- These countries run for these seats in order to undermine the work of the organizations. They are often successful.
- For several years, the U.S. has chipped away at the support for the OIC’s Defamation of Religions effort, which threatens the fundamental freedoms of expression and religion, but both the Human Rights Council and the General Assembly passed the resolution again in 2010.
- Countries consistently work to weaken U.N. Security Council resolutions on proliferation. Iran and North Korea routinely thumb their noses at the U.N. and its resolutions with little fear of consequences.
- U.S. concerns about international conventions and treaties are increasingly dismissed, and the final documents are presented to us in a take-it-or-leave-it fashion. The Kyoto Protocol and the Rome Statute spring to mind.
- Only rarely can the U.S. vote unreservedly for a resolution that clearly espouses a principle we support, like resolutions condemning human rights violations in Iran, Burma, and North Korea.
Every year we have a few success stories, but looking at things historically, our main focus has been to stop resolutions or other actions that run counter to our interests or that would reward our adversaries. This has value, but largely because failing to oppose them would imply U.S. support.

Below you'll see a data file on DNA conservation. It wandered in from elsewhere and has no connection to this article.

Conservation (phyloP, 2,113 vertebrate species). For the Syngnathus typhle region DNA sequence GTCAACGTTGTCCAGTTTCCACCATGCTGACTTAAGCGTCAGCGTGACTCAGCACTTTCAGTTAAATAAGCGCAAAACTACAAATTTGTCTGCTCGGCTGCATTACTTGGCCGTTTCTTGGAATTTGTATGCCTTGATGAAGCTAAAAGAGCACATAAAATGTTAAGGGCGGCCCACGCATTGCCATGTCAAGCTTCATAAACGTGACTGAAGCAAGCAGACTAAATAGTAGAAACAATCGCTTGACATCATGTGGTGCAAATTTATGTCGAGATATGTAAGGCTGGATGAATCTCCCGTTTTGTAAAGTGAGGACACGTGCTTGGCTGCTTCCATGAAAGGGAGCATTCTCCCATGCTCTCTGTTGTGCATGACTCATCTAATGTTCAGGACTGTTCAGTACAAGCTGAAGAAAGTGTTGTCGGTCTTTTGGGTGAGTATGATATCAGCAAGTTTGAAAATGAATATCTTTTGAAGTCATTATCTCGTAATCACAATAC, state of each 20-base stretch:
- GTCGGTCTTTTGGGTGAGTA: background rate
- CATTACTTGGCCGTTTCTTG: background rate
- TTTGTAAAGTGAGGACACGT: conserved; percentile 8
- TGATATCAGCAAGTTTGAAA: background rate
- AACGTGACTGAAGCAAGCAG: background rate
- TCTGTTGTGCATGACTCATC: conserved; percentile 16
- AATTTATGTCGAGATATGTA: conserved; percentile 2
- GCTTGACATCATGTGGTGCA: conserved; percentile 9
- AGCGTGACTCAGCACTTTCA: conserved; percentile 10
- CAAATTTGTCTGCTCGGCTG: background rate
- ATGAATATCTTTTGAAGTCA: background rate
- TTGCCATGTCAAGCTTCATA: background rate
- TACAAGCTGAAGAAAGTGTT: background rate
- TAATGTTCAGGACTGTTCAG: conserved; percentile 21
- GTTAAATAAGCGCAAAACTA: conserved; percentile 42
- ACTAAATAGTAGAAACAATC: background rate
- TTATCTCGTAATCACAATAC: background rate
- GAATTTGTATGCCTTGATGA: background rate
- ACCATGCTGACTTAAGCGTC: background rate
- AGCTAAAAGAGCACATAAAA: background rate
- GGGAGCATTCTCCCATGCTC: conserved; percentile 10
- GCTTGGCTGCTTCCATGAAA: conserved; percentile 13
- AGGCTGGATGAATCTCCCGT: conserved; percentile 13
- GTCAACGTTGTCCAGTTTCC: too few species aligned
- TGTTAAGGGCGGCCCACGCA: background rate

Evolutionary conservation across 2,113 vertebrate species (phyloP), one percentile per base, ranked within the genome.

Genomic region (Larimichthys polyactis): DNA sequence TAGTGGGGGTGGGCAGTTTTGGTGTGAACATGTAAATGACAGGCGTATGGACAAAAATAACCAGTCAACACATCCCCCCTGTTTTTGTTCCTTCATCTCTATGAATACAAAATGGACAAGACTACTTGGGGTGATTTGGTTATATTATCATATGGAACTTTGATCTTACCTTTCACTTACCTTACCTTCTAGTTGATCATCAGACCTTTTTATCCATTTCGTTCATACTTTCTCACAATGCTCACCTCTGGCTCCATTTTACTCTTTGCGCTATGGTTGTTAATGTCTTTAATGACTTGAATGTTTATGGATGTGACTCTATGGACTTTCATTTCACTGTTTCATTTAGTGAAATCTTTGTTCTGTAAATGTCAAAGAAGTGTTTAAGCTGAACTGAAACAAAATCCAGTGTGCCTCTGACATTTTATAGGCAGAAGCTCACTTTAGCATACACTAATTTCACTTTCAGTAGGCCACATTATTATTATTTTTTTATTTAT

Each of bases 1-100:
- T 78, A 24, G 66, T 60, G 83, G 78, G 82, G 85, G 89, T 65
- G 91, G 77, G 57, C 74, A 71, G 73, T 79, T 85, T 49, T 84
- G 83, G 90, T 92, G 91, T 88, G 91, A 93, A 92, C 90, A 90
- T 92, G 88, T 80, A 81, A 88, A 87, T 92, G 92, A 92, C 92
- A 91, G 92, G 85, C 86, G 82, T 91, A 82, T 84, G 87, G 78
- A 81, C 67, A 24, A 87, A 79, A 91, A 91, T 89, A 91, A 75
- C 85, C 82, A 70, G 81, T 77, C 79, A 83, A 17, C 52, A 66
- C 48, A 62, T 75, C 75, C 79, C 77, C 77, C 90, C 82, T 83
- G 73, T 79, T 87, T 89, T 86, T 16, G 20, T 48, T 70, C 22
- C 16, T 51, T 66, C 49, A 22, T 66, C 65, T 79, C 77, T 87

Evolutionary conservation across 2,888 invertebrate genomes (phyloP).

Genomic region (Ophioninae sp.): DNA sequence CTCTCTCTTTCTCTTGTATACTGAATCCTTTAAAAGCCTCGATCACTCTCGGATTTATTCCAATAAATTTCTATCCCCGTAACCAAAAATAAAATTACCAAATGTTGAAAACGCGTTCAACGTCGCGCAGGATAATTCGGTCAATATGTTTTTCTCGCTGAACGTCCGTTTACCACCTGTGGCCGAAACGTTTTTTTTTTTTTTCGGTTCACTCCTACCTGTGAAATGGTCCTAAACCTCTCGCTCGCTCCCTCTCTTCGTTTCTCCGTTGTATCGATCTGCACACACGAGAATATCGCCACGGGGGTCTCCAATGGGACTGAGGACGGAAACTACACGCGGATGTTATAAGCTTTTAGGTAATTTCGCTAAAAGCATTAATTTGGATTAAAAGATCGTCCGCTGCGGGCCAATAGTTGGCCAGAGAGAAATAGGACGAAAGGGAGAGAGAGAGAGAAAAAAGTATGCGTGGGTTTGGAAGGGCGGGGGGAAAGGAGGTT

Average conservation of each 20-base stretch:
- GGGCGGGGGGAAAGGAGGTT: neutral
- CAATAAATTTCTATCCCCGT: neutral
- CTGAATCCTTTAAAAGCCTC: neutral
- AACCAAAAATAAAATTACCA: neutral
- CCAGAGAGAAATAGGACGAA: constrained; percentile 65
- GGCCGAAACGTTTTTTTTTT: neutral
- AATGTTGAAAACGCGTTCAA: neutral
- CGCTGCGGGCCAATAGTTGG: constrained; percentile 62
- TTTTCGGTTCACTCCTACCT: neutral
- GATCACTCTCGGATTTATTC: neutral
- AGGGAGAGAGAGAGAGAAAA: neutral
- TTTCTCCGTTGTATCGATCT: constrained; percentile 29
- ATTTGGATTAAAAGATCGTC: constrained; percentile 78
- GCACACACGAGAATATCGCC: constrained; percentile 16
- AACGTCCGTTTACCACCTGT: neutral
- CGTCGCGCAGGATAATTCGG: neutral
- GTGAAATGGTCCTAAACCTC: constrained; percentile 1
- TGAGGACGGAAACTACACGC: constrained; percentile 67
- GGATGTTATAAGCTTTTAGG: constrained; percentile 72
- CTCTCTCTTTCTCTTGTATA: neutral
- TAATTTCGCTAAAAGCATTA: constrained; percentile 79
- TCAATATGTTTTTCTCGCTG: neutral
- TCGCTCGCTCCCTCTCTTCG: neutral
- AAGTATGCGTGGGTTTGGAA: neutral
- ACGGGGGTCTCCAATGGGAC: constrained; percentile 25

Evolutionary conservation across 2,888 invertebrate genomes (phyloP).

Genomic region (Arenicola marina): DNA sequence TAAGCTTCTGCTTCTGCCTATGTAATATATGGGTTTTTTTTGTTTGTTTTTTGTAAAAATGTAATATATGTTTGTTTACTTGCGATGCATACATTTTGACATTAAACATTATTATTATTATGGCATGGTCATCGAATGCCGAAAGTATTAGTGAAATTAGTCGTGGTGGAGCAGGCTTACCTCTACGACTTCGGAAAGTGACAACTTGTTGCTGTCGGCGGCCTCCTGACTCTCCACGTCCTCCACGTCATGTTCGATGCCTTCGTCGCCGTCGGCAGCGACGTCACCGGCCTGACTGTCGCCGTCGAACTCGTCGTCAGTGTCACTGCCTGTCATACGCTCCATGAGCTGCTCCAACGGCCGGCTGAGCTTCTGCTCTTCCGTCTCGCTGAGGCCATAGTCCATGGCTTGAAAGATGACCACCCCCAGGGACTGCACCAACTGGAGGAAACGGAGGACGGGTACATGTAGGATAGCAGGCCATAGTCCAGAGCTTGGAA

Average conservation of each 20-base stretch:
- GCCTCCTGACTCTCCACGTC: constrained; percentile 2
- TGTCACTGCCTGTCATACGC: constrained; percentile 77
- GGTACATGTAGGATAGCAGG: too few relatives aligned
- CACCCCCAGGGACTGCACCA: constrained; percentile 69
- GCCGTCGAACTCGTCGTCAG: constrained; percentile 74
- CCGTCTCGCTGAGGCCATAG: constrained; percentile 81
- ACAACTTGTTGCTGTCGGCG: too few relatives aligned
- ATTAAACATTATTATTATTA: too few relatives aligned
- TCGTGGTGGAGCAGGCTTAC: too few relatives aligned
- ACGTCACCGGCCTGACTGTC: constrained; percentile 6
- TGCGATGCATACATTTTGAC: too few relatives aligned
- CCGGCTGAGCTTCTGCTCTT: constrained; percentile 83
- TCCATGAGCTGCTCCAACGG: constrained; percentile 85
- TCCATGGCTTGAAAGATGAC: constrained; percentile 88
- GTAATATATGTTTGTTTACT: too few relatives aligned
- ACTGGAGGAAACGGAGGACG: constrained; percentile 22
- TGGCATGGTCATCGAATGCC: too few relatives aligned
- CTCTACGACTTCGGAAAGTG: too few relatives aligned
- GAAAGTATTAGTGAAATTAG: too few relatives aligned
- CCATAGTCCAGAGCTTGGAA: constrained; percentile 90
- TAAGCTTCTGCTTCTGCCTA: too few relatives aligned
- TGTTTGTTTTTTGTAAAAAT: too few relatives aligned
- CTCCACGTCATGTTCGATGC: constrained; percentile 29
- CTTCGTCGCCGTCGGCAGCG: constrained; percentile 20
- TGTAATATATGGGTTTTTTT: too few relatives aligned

How Can We Maximize Our Efforts?
The time and effort involved in these endless battles is enormous. The U.S. is generally on the defensive because we are outnumbered by countries that do not share our values and principles. Unfortunately, the best that the U.S. can do most times is to water down the worst parts.
If it seems like a disheartening and losing battle, it is, but it’s a battle that has to be fought. The fact of the matter is that most countries strongly support multilateral organizations like the United Nations and place great stock in their actions.
So how do we maximize our efforts to get the most benefit with our limited resources?
We need to reassess our strategy and figure out how to focus on the battles that really matter. We get tied up with engaging and supporting all the activities of all these multilateral institutions simply because they exist or have admirable goals and objectives, but are the organizations doing what they claim to do? Are they doing it well? Does the U.S. need to engage with every part of the U.N.? Can we pare it down to a more manageable task?
We need to step back and objectively assess whether this engagement and support advances important U.S. interests to an extent that justifies the time and resources expended.